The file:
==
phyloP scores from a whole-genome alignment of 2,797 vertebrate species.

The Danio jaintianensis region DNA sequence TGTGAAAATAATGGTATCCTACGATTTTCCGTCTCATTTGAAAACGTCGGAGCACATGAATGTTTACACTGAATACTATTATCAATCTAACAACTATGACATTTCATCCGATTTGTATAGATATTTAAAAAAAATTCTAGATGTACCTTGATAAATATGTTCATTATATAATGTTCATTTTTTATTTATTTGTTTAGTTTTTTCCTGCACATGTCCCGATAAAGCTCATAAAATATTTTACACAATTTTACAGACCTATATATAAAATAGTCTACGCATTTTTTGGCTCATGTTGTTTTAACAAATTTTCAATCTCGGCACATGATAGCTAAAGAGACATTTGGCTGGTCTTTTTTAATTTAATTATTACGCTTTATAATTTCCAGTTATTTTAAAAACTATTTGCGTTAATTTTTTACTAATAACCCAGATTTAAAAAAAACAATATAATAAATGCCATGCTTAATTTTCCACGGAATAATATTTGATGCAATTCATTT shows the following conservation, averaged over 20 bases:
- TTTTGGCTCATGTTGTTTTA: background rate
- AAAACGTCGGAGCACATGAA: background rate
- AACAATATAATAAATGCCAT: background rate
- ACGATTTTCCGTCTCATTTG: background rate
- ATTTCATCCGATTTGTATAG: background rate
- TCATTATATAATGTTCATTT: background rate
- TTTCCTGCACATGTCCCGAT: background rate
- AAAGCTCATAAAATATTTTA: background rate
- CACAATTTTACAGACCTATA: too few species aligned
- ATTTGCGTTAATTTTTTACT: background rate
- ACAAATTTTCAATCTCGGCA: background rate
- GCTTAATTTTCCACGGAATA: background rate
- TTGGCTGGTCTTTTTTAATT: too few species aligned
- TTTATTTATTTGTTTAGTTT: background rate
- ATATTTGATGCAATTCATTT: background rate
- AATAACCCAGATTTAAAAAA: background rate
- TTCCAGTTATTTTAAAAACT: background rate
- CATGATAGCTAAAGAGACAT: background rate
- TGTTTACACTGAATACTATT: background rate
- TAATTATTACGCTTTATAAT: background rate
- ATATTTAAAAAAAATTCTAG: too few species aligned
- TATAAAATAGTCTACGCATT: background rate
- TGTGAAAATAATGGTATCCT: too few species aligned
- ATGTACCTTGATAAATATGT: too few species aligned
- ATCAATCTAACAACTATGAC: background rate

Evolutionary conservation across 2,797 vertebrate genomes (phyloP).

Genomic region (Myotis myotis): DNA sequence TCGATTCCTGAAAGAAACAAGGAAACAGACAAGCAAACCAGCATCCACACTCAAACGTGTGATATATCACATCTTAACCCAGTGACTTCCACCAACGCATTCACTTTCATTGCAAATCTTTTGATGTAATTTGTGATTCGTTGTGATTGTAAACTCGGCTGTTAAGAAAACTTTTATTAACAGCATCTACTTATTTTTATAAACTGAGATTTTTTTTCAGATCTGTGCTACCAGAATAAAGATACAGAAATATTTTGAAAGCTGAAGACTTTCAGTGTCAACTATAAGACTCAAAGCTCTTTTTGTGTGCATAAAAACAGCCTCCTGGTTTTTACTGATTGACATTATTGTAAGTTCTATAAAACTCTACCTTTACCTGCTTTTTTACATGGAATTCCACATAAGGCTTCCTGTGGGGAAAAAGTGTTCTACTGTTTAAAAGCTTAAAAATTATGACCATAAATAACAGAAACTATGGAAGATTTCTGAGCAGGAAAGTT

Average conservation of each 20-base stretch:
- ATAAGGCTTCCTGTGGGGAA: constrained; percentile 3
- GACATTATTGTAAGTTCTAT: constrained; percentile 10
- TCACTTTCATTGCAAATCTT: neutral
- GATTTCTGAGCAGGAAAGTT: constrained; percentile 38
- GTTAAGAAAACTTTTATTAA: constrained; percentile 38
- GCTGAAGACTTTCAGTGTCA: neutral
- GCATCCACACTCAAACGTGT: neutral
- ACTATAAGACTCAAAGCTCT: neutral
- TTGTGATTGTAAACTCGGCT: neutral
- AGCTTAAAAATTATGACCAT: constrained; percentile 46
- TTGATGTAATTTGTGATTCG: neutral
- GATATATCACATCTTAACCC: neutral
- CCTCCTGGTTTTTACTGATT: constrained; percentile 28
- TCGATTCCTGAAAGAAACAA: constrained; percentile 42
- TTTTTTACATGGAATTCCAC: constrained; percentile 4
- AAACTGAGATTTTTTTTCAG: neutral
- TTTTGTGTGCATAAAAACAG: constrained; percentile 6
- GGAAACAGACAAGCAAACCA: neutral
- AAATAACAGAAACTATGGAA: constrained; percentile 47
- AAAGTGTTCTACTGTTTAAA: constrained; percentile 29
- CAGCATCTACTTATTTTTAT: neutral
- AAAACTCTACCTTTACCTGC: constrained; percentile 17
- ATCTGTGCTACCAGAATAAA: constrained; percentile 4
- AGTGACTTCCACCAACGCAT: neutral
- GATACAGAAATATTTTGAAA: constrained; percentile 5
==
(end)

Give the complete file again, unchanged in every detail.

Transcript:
phyloP scores from a whole-genome alignment of 2,797 vertebrate species.

The Danio jaintianensis region DNA sequence TGTGAAAATAATGGTATCCTACGATTTTCCGTCTCATTTGAAAACGTCGGAGCACATGAATGTTTACACTGAATACTATTATCAATCTAACAACTATGACATTTCATCCGATTTGTATAGATATTTAAAAAAAATTCTAGATGTACCTTGATAAATATGTTCATTATATAATGTTCATTTTTTATTTATTTGTTTAGTTTTTTCCTGCACATGTCCCGATAAAGCTCATAAAATATTTTACACAATTTTACAGACCTATATATAAAATAGTCTACGCATTTTTTGGCTCATGTTGTTTTAACAAATTTTCAATCTCGGCACATGATAGCTAAAGAGACATTTGGCTGGTCTTTTTTAATTTAATTATTACGCTTTATAATTTCCAGTTATTTTAAAAACTATTTGCGTTAATTTTTTACTAATAACCCAGATTTAAAAAAAACAATATAATAAATGCCATGCTTAATTTTCCACGGAATAATATTTGATGCAATTCATTT shows the following conservation, averaged over 20 bases:
- TTTTGGCTCATGTTGTTTTA: background rate
- AAAACGTCGGAGCACATGAA: background rate
- AACAATATAATAAATGCCAT: background rate
- ACGATTTTCCGTCTCATTTG: background rate
- ATTTCATCCGATTTGTATAG: background rate
- TCATTATATAATGTTCATTT: background rate
- TTTCCTGCACATGTCCCGAT: background rate
- AAAGCTCATAAAATATTTTA: background rate
- CACAATTTTACAGACCTATA: too few species aligned
- ATTTGCGTTAATTTTTTACT: background rate
- ACAAATTTTCAATCTCGGCA: background rate
- GCTTAATTTTCCACGGAATA: background rate
- TTGGCTGGTCTTTTTTAATT: too few species aligned
- TTTATTTATTTGTTTAGTTT: background rate
- ATATTTGATGCAATTCATTT: background rate
- AATAACCCAGATTTAAAAAA: background rate
- TTCCAGTTATTTTAAAAACT: background rate
- CATGATAGCTAAAGAGACAT: background rate
- TGTTTACACTGAATACTATT: background rate
- TAATTATTACGCTTTATAAT: background rate
- ATATTTAAAAAAAATTCTAG: too few species aligned
- TATAAAATAGTCTACGCATT: background rate
- TGTGAAAATAATGGTATCCT: too few species aligned
- ATGTACCTTGATAAATATGT: too few species aligned
- ATCAATCTAACAACTATGAC: background rate

Evolutionary conservation across 2,797 vertebrate genomes (phyloP).

Genomic region (Myotis myotis): DNA sequence TCGATTCCTGAAAGAAACAAGGAAACAGACAAGCAAACCAGCATCCACACTCAAACGTGTGATATATCACATCTTAACCCAGTGACTTCCACCAACGCATTCACTTTCATTGCAAATCTTTTGATGTAATTTGTGATTCGTTGTGATTGTAAACTCGGCTGTTAAGAAAACTTTTATTAACAGCATCTACTTATTTTTATAAACTGAGATTTTTTTTCAGATCTGTGCTACCAGAATAAAGATACAGAAATATTTTGAAAGCTGAAGACTTTCAGTGTCAACTATAAGACTCAAAGCTCTTTTTGTGTGCATAAAAACAGCCTCCTGGTTTTTACTGATTGACATTATTGTAAGTTCTATAAAACTCTACCTTTACCTGCTTTTTTACATGGAATTCCACATAAGGCTTCCTGTGGGGAAAAAGTGTTCTACTGTTTAAAAGCTTAAAAATTATGACCATAAATAACAGAAACTATGGAAGATTTCTGAGCAGGAAAGTT

Average conservation of each 20-base stretch:
- ATAAGGCTTCCTGTGGGGAA: constrained; percentile 3
- GACATTATTGTAAGTTCTAT: constrained; percentile 10
- TCACTTTCATTGCAAATCTT: neutral
- GATTTCTGAGCAGGAAAGTT: constrained; percentile 38
- GTTAAGAAAACTTTTATTAA: constrained; percentile 38
- GCTGAAGACTTTCAGTGTCA: neutral
- GCATCCACACTCAAACGTGT: neutral
- ACTATAAGACTCAAAGCTCT: neutral
- TTGTGATTGTAAACTCGGCT: neutral
- AGCTTAAAAATTATGACCAT: constrained; percentile 46
- TTGATGTAATTTGTGATTCG: neutral
- GATATATCACATCTTAACCC: neutral
- CCTCCTGGTTTTTACTGATT: constrained; percentile 28
- TCGATTCCTGAAAGAAACAA: constrained; percentile 42
- TTTTTTACATGGAATTCCAC: constrained; percentile 4
- AAACTGAGATTTTTTTTCAG: neutral
- TTTTGTGTGCATAAAAACAG: constrained; percentile 6
- GGAAACAGACAAGCAAACCA: neutral
- AAATAACAGAAACTATGGAA: constrained; percentile 47
- AAAGTGTTCTACTGTTTAAA: constrained; percentile 29
- CAGCATCTACTTATTTTTAT: neutral
- AAAACTCTACCTTTACCTGC: constrained; percentile 17
- ATCTGTGCTACCAGAATAAA: constrained; percentile 4
- AGTGACTTCCACCAACGCAT: neutral
- GATACAGAAATATTTTGAAA: constrained; percentile 5